Medications: Addressing Parental Fears and Concerns

Recently, a parent came to me, conflicted over whether to follow her pediatrician's recommendation of placing her young son on medication. His difficult behaviors had escalated in recent years and after trying behavioral strategies and food elimination diets, there simply hadn't been much progress in his maintaining himself. His behavior at school was deteriorating to the point where the teachers were concerned about his progress academically, psychologically and socially. When the medication suggestion came up, Jane (not her real name) was distraught.

"Drugs scare me", she said. "I guess it's an option I need to think about, but I'm not happy about it".

No parent loves the idea of using medications for children who are exhibiting behavioral problems and I believe that other strategies should be explored first, before reaching for the prescription pad. But for many, all the best parenting strategies, counseling sessions, elimination diets, exercise, etc. just may not be enough to help a child manage his/her behaviors- behaviors that can be dangerous to himself or others; behaviors that are unfortunately, out of his control, and that make him feel badly about himself. This poor self-regulation can cause him to be excluded socially, resulting in repeated reprimands, punishments, teasing and taunts till his self-esteem is totally shot.

We as Americans come from a mind set that if we'd just try HARDER, we can achieve anything. If we try harder, we can get into the top ranked university in the country. If we exert more effort, we can be the winning football team in the district. If we really wanted to, we can climb to the top of the socioeconomic ladder. If we put more effort into ourselves and into our children, we will embrace that American Dream of happiness, fortune and good health. Let's not kid ourselves.

All the hard work in the world will not, with few exceptions, change a child's neurology or biochemistry. Asking a child with, say attention deficit disorder, to try harder and concentrate, veritably backfires. Studies show that the part of the brain involved in executive functioning actually shuts down when forced to work harder than one is capable of doing.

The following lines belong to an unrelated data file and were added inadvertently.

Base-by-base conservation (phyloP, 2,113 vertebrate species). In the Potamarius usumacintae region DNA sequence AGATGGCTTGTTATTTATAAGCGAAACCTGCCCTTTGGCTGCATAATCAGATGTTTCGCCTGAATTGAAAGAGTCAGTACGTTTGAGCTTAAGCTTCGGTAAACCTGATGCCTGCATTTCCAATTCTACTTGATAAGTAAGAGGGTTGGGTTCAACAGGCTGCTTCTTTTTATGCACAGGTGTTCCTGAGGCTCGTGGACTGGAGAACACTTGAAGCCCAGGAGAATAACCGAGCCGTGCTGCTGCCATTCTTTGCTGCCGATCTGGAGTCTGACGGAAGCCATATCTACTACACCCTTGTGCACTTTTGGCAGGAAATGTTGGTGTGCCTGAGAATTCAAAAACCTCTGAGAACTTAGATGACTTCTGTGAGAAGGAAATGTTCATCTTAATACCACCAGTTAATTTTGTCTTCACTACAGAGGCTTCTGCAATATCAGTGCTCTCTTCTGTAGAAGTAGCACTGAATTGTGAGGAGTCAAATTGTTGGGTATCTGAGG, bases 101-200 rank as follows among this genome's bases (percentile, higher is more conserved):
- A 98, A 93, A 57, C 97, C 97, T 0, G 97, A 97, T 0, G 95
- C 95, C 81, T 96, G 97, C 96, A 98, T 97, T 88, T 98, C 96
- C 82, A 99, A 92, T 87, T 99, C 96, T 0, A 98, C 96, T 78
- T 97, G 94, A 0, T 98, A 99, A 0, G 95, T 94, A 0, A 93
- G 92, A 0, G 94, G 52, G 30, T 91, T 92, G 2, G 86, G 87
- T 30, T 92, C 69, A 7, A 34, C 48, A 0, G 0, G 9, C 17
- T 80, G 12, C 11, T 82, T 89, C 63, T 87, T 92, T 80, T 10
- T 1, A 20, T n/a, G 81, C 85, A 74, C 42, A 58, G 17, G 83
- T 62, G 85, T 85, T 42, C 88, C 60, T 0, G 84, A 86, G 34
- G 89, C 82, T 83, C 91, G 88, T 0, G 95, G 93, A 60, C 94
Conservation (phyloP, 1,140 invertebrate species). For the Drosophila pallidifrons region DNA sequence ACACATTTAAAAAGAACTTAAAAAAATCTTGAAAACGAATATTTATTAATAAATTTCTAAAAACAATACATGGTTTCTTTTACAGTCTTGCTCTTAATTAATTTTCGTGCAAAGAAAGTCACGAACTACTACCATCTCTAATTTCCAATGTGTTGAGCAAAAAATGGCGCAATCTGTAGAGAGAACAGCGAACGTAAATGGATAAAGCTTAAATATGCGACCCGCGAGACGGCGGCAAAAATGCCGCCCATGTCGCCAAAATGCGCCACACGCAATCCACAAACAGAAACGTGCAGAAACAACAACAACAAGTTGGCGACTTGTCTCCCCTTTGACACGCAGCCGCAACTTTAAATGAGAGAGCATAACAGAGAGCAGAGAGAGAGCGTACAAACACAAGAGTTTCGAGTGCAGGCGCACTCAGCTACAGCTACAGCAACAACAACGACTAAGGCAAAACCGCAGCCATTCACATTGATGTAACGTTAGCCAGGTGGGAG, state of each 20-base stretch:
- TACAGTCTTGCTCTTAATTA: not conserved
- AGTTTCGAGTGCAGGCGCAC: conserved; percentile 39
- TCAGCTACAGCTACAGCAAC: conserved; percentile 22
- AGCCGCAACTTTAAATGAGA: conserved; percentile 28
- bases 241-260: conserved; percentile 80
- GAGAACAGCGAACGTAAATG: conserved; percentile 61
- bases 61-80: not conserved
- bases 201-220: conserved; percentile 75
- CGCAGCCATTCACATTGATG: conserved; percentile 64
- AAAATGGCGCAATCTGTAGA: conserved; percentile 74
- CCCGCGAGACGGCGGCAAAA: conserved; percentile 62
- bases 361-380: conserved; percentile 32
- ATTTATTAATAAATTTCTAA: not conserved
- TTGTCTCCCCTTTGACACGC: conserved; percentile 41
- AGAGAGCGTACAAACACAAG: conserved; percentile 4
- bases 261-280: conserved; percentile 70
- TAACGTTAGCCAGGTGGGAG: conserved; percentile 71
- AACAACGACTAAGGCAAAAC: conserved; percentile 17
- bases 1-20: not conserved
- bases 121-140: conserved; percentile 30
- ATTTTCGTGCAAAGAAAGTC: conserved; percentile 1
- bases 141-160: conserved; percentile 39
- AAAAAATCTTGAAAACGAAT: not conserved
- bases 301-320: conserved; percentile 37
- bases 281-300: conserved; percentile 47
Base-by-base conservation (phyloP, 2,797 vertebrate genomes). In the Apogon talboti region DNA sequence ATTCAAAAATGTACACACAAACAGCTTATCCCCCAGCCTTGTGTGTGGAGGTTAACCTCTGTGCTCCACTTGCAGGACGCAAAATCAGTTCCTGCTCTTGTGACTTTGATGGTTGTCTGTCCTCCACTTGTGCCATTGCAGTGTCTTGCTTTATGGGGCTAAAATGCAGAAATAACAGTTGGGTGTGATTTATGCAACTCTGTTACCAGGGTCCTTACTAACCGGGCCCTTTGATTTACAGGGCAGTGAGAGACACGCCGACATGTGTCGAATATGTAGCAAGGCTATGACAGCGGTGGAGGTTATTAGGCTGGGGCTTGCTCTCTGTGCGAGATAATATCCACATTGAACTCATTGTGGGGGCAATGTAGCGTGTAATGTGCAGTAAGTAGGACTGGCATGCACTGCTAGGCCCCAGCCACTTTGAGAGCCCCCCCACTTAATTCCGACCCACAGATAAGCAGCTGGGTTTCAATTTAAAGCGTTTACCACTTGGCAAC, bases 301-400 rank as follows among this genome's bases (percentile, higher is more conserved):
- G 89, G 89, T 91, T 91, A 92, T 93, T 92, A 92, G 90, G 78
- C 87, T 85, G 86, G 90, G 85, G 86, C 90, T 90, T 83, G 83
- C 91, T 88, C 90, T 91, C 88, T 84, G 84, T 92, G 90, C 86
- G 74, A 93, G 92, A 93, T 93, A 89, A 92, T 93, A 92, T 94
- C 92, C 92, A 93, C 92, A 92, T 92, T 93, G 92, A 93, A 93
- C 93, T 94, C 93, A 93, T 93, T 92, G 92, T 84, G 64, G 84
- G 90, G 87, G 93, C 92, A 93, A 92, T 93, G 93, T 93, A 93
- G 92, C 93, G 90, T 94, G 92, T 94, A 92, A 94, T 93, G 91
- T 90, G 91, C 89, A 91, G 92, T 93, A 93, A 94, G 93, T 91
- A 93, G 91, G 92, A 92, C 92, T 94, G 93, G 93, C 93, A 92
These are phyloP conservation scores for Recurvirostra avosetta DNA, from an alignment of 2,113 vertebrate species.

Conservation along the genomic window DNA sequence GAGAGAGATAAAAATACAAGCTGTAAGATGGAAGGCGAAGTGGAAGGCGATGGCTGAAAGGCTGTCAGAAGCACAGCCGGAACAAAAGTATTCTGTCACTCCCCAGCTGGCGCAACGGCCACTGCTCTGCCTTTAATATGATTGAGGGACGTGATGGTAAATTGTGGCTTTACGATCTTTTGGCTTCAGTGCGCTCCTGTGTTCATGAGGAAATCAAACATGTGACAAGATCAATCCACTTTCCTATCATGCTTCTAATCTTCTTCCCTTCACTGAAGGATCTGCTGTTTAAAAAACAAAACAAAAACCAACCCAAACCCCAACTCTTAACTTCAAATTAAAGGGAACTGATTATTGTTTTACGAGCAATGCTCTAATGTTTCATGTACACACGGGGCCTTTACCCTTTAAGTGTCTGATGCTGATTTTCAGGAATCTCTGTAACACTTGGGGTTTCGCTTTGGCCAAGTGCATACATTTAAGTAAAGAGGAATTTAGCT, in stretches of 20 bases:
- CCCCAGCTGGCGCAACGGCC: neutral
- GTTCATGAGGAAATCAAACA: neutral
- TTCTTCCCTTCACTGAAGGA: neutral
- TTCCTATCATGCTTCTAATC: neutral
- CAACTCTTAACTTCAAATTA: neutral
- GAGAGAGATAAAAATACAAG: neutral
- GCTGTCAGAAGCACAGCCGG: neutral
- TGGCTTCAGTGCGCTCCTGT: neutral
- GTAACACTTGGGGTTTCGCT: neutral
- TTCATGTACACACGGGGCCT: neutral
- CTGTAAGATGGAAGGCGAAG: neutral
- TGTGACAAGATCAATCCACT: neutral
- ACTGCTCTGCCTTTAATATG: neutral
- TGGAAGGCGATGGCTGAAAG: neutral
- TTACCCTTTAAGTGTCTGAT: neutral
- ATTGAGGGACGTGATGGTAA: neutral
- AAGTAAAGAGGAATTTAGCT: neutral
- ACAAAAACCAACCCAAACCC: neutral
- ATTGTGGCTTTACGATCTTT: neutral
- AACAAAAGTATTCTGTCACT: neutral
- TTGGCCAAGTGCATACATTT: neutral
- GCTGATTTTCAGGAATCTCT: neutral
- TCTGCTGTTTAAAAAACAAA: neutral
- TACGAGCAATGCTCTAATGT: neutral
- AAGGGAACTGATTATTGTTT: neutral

The child with bipolar or other psychiatric conditions often simply can't "turn off her feelings". The autistic child who is overwhelmed by the onslaught of stimuli can't always find ways to self-calm and self-regulate his behaviors.

Under these conditions, it's important for parents to begin working through their own feelings about medications. Many reluctant parents worry that their child will be "drugged" into compliance. Or that he may become dependant or even addicted to medications. But in reality, what we discover is that these children NEED that external control- medication- to help them normalize. No child likes to feel out of control, different, depressed or anxious. Using medication as a way to help them feel IN control can change a child's life drastically, not to mention the health of the entire family unit.

When parents refer to the word "drugs" in discussing medications, I remind them that the connotation is a negative one and that it might be helpful to explore their fears and anxieties. Medications, when used as directed by a physician can be a Godsend, giving a child control over himself and drastically improving his quality of life.

So next time you cringe at the idea of medication for your child, think about it more as an aide, like wearing eyeglasses. If we are near sighted, we can squint as hard as we can, but that doesn't do much for improving our vision-we accept that there is a physical reason for our near sightedness and simply get fitted for glasses. Likewise, we need to recognize that when there is a chemical or neurological imbalance affecting our child's happiness and well-being, we need to be open to the idea of exploring medications to help balance his biochemistry so he can gain better control of himself. It's not a matter of trying harder; it's offering a tool, like the eyeglasses.

That doesn't mean that medications are always a magic bullet. We as parents still need to use behavioral strategies to help teach our kids appropriate ways to act. But until their neurology/biochemistry gets some medical support, it is often a waste of time to expect major changes. Again, it's like teaching our child to just "squint harder".

Re-framing the idea of medications in this way may make it easier to accept your doctor's suggestion. Questioning the professionals and their recommendations for medications is good. It shows that you care and that you want what is best for your child, rather than looking for a "quick fix". You want to use all the tools in your toolbox to help your child live the best quality of life possible.

Terry Matlen, MSW., ACSW, is a psychotherapist and consultant specializing in AD/HD in adults. She is the director of http://www.addconsults.com and myADDstore.com and serves on the board of directors of the Attention Deficit Disorder Association (ADDA). A popular presenter at local and national conferences, Ms. Matlen has a passion for raising awareness of the special challenges for women with AD/HD and the unique issues parents face when both they and their children have AD/HD.

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